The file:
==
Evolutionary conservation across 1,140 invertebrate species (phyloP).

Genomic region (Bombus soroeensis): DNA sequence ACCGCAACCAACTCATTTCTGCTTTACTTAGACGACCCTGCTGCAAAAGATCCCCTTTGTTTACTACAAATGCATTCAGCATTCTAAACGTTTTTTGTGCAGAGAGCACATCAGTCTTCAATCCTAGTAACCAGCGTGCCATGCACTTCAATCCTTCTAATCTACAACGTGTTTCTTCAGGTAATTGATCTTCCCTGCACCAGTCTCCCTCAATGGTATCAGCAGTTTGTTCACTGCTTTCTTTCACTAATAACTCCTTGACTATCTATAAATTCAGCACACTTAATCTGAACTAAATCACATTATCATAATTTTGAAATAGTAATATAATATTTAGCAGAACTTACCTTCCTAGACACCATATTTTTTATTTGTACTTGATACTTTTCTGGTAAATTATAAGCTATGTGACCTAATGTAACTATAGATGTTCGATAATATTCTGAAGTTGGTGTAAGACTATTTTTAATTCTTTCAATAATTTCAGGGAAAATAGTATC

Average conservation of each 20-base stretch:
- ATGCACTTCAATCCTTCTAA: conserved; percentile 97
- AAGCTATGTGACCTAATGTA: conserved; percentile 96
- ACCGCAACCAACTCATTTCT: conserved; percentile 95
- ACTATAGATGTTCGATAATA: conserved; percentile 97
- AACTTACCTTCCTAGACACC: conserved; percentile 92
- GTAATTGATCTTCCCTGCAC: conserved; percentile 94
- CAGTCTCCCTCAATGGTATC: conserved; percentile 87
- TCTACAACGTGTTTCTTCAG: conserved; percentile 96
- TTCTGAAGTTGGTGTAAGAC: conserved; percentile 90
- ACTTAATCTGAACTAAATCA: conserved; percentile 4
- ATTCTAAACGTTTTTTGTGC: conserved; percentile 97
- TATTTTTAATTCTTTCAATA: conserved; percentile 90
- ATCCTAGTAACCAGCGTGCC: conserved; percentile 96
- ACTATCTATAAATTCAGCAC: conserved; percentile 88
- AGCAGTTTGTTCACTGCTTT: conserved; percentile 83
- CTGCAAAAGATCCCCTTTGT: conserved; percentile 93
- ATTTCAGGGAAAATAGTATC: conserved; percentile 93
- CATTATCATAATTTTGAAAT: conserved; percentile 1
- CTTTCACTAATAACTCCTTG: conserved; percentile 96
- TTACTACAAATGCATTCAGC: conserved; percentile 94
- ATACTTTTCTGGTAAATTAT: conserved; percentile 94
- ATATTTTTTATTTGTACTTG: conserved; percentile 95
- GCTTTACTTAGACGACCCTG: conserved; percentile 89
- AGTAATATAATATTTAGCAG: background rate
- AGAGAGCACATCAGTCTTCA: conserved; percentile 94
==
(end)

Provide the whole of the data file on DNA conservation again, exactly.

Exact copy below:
Evolutionary conservation across 1,140 invertebrate species (phyloP).

Genomic region (Bombus soroeensis): DNA sequence ACCGCAACCAACTCATTTCTGCTTTACTTAGACGACCCTGCTGCAAAAGATCCCCTTTGTTTACTACAAATGCATTCAGCATTCTAAACGTTTTTTGTGCAGAGAGCACATCAGTCTTCAATCCTAGTAACCAGCGTGCCATGCACTTCAATCCTTCTAATCTACAACGTGTTTCTTCAGGTAATTGATCTTCCCTGCACCAGTCTCCCTCAATGGTATCAGCAGTTTGTTCACTGCTTTCTTTCACTAATAACTCCTTGACTATCTATAAATTCAGCACACTTAATCTGAACTAAATCACATTATCATAATTTTGAAATAGTAATATAATATTTAGCAGAACTTACCTTCCTAGACACCATATTTTTTATTTGTACTTGATACTTTTCTGGTAAATTATAAGCTATGTGACCTAATGTAACTATAGATGTTCGATAATATTCTGAAGTTGGTGTAAGACTATTTTTAATTCTTTCAATAATTTCAGGGAAAATAGTATC

Average conservation of each 20-base stretch:
- ATGCACTTCAATCCTTCTAA: conserved; percentile 97
- AAGCTATGTGACCTAATGTA: conserved; percentile 96
- ACCGCAACCAACTCATTTCT: conserved; percentile 95
- ACTATAGATGTTCGATAATA: conserved; percentile 97
- AACTTACCTTCCTAGACACC: conserved; percentile 92
- GTAATTGATCTTCCCTGCAC: conserved; percentile 94
- CAGTCTCCCTCAATGGTATC: conserved; percentile 87
- TCTACAACGTGTTTCTTCAG: conserved; percentile 96
- TTCTGAAGTTGGTGTAAGAC: conserved; percentile 90
- ACTTAATCTGAACTAAATCA: conserved; percentile 4
- ATTCTAAACGTTTTTTGTGC: conserved; percentile 97
- TATTTTTAATTCTTTCAATA: conserved; percentile 90
- ATCCTAGTAACCAGCGTGCC: conserved; percentile 96
- ACTATCTATAAATTCAGCAC: conserved; percentile 88
- AGCAGTTTGTTCACTGCTTT: conserved; percentile 83
- CTGCAAAAGATCCCCTTTGT: conserved; percentile 93
- ATTTCAGGGAAAATAGTATC: conserved; percentile 93
- CATTATCATAATTTTGAAAT: conserved; percentile 1
- CTTTCACTAATAACTCCTTG: conserved; percentile 96
- TTACTACAAATGCATTCAGC: conserved; percentile 94
- ATACTTTTCTGGTAAATTAT: conserved; percentile 94
- ATATTTTTTATTTGTACTTG: conserved; percentile 95
- GCTTTACTTAGACGACCCTG: conserved; percentile 89
- AGTAATATAATATTTAGCAG: background rate
- AGAGAGCACATCAGTCTTCA: conserved; percentile 94